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A Statement From ZERO Prostate Cancer

A Statement From Zero Prostate Cancer

Eric Garner, Michael Brown, Tamir Rice, Philando Castile, Breonna Taylor, and George Floyd.  These familiar names are some of the Black people killed by police in the last decade that have received national attention.  As the country reflects on the most recent death of a Black person at the hands of law enforcement in Memphis, TN, Mr. Tyre Nichols, this situation feels familiar. A Black person was pulled over by police in what should have been a routine traffic stop. However, when you are Black in America, many activities that should be routine are not routine because they are so heavily influenced by our country’s history of racism and discrimination against Black people. In general, research has shown that racial/ethnic minorities are more likely to be murdered by police with “Native Americans 3 times more likely.…..Blacks more than 2.5 times, and Hispanics 29% more likely” than White people to be shot dead by police officers. Navigating and managing experiences like interactions with police officers that shouldn’t include a risk of death, unfortunately for racial/ethnic minority individuals, is a highly risky encounter.        

We at ZERO – The End of Prostate Cancer work to advance prostate cancer research, provide support to families impacted by prostate cancer, and create solutions to achieve health equity to meet the most critical needs of our community.  In this moment, we pause to mourn with our friends, colleagues, and partners in Memphis and condemn the actions of the police officers connected to Tyre Nichols’ death. We recognize that the physical, behavioral, and psychological impact of this murder is devastating for Mr. Nichols’ family and the Memphis community, and we send our deepest condolences and stand in solidarity with the Nichols family and Memphis community. Consistent with our work on health equity, we call for justice in the Nichols case.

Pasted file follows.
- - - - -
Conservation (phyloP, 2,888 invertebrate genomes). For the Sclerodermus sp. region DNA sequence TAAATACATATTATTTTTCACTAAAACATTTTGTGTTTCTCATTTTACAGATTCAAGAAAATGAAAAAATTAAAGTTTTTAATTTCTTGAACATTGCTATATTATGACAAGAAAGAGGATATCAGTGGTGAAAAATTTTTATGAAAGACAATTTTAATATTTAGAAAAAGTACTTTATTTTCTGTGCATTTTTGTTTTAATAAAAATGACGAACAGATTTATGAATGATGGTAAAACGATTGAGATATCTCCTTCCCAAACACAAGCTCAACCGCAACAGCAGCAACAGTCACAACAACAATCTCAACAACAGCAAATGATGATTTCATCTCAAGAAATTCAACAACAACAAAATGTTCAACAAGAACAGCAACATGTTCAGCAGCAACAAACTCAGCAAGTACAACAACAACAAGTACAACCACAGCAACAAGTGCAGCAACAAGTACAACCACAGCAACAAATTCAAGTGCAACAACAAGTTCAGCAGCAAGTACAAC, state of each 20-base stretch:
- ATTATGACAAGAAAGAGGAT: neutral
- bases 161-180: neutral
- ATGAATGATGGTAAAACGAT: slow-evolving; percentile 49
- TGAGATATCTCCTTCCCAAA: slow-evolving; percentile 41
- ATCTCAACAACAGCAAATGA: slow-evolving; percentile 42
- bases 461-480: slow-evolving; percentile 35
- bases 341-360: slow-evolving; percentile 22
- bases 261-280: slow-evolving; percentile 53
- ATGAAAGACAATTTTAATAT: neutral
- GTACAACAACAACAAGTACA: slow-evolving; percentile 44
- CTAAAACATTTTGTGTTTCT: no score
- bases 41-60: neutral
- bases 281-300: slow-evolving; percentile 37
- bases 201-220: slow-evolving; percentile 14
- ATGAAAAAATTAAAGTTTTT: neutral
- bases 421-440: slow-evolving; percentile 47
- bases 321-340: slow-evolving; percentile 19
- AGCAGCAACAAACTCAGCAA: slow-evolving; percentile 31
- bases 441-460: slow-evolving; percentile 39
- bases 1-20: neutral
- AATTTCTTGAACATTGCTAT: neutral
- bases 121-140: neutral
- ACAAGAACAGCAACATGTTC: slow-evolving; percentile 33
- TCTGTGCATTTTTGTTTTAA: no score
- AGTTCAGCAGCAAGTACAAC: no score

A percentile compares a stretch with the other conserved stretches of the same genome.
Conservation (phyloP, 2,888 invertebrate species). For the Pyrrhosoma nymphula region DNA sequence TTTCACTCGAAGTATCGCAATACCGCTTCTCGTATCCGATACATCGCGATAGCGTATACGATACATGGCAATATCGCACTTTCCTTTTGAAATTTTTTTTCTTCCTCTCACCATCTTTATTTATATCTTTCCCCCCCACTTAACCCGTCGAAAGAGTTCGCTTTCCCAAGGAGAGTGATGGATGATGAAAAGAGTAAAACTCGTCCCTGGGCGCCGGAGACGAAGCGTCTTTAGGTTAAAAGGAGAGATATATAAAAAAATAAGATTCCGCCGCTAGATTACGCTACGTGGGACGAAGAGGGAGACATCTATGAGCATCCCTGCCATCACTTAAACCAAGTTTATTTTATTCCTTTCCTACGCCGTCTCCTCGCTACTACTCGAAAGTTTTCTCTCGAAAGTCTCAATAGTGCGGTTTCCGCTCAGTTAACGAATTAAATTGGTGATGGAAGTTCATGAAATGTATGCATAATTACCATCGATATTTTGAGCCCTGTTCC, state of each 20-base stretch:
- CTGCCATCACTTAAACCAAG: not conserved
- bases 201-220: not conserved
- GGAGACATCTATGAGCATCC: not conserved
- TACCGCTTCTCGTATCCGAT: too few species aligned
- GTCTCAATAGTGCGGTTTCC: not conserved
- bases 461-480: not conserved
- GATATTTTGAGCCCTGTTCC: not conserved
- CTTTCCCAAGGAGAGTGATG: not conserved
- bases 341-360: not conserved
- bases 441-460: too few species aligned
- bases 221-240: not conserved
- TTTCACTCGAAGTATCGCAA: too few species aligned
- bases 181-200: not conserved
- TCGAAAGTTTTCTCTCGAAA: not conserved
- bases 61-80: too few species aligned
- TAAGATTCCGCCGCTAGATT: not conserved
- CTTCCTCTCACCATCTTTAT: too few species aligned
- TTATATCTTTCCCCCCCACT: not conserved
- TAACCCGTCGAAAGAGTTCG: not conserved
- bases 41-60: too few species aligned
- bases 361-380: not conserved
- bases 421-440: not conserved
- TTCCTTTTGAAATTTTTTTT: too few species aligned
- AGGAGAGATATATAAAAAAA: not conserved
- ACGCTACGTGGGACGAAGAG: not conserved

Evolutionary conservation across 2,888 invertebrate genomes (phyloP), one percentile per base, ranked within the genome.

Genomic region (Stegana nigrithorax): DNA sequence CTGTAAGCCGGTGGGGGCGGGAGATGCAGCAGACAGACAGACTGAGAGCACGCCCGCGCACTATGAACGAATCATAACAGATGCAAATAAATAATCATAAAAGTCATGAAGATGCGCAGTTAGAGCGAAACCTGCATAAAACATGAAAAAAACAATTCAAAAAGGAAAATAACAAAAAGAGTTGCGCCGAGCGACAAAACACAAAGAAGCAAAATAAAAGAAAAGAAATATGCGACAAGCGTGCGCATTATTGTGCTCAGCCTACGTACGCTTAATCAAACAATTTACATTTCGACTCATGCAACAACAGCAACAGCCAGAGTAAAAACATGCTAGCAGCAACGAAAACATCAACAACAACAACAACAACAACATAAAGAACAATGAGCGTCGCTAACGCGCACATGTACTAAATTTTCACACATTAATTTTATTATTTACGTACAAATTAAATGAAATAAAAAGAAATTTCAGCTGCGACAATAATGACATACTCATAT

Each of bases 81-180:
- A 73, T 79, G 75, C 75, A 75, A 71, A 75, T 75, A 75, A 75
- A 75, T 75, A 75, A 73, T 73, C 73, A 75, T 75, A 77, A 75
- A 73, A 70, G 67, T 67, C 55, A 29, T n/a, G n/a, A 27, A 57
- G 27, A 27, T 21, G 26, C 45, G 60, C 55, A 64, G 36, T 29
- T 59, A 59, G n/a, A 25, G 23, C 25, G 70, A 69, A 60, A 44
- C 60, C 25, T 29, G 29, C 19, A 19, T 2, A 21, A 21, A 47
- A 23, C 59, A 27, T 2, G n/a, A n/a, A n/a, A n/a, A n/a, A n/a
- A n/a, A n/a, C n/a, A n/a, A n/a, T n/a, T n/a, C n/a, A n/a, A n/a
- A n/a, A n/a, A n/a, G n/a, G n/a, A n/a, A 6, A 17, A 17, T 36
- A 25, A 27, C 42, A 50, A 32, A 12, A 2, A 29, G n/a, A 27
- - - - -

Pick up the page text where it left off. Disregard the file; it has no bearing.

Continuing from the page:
Many in the ZERO community have expressed anger, disgust, and hurt from hearing about another Black person murdered by the police. These feelings were amplified once the video was released, and we had the opportunity to see for ourselves the brutal nature of the encounter between Mr. Nichols and members of the Memphis police. Our own VP of Health Equity, Dr. Reggie Tucker-Seeley said, “I couldn’t watch it. Too many of us [Black men] have had negative encounters with the police that watching such videos can be re-traumatizing for many of us.”  While we can’t even imagine how hard it was to watch the video for the family, research has shown that such violence not only impacts the victim and his/her family but also the community where such events take place.  A recent study in 2018 showed that “a police killing of an unarmed African American triggered days of poor mental health for Black people living in that state over the following three months.”  

While our primary efforts at ZERO are focused on ending prostate cancer and eliminating prostate cancer disparities, specifically focusing on the disparity where Black men are 1.5 times more likely to be diagnosed and over 2 times more likely to die from the disease;  we recognize that many in our community, including prostate cancer survivors and their families and the communities where they live, are managing many other issues in addition to prostate cancer.  As we continue to fight for prostate cancer health equity, where everyone has a fair and just opportunity to find, treat, and survive prostate cancer, we call on our community to commit to fighting structural racism and to disrupt the systems that sustain the discrimination experienced by racial minority communities. This means calling out and helping to bring an end to injustices across the systems we routinely navigate (e.g., education, criminal justice, and healthcare) to ensure that one’s race does not determine one’s life chances and that everyone has what they need to thrive, no matter where they live.  Such an effort gets us closer to eliminating the unjust barriers to good health and well-being many of us face where we live, learn, work, and play.  As we end Black History Month, let’s not forget the words of Dr. Martin Luther King, Jr., “Injustice anywhere is a threat to justice everywhere.”